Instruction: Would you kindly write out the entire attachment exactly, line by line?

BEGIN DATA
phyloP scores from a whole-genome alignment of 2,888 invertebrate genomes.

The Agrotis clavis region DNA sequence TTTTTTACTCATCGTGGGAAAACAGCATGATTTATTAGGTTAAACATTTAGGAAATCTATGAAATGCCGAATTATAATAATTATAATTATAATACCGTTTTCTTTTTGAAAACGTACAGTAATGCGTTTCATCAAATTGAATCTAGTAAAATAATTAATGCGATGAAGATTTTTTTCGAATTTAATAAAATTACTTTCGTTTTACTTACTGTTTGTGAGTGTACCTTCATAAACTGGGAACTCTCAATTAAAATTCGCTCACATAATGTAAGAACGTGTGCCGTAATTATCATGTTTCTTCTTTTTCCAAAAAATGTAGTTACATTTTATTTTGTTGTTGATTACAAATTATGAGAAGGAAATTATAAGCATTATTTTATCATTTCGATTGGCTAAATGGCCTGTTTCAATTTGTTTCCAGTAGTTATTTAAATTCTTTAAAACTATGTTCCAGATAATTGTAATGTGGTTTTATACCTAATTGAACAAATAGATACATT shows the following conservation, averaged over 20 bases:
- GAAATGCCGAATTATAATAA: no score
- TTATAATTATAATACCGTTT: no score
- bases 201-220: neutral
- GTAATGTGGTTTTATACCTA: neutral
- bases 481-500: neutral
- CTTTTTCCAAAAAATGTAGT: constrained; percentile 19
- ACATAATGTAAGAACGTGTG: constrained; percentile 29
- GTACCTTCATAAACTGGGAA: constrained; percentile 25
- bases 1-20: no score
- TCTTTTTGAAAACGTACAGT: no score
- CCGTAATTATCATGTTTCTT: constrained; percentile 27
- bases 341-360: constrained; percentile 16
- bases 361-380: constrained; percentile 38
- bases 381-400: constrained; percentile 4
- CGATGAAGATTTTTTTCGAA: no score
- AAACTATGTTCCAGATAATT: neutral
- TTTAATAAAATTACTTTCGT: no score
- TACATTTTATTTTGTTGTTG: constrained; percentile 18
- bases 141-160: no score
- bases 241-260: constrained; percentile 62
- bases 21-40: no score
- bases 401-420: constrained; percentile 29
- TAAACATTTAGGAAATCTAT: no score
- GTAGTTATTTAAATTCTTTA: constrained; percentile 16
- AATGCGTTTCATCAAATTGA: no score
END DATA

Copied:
phyloP scores from a whole-genome alignment of 2,888 invertebrate genomes.

The Agrotis clavis region DNA sequence TTTTTTACTCATCGTGGGAAAACAGCATGATTTATTAGGTTAAACATTTAGGAAATCTATGAAATGCCGAATTATAATAATTATAATTATAATACCGTTTTCTTTTTGAAAACGTACAGTAATGCGTTTCATCAAATTGAATCTAGTAAAATAATTAATGCGATGAAGATTTTTTTCGAATTTAATAAAATTACTTTCGTTTTACTTACTGTTTGTGAGTGTACCTTCATAAACTGGGAACTCTCAATTAAAATTCGCTCACATAATGTAAGAACGTGTGCCGTAATTATCATGTTTCTTCTTTTTCCAAAAAATGTAGTTACATTTTATTTTGTTGTTGATTACAAATTATGAGAAGGAAATTATAAGCATTATTTTATCATTTCGATTGGCTAAATGGCCTGTTTCAATTTGTTTCCAGTAGTTATTTAAATTCTTTAAAACTATGTTCCAGATAATTGTAATGTGGTTTTATACCTAATTGAACAAATAGATACATT shows the following conservation, averaged over 20 bases:
- GAAATGCCGAATTATAATAA: no score
- TTATAATTATAATACCGTTT: no score
- bases 201-220: neutral
- GTAATGTGGTTTTATACCTA: neutral
- bases 481-500: neutral
- CTTTTTCCAAAAAATGTAGT: constrained; percentile 19
- ACATAATGTAAGAACGTGTG: constrained; percentile 29
- GTACCTTCATAAACTGGGAA: constrained; percentile 25
- bases 1-20: no score
- TCTTTTTGAAAACGTACAGT: no score
- CCGTAATTATCATGTTTCTT: constrained; percentile 27
- bases 341-360: constrained; percentile 16
- bases 361-380: constrained; percentile 38
- bases 381-400: constrained; percentile 4
- CGATGAAGATTTTTTTCGAA: no score
- AAACTATGTTCCAGATAATT: neutral
- TTTAATAAAATTACTTTCGT: no score
- TACATTTTATTTTGTTGTTG: constrained; percentile 18
- bases 141-160: no score
- bases 241-260: constrained; percentile 62
- bases 21-40: no score
- bases 401-420: constrained; percentile 29
- TAAACATTTAGGAAATCTAT: no score
- GTAGTTATTTAAATTCTTTA: constrained; percentile 16
- AATGCGTTTCATCAAATTGA: no score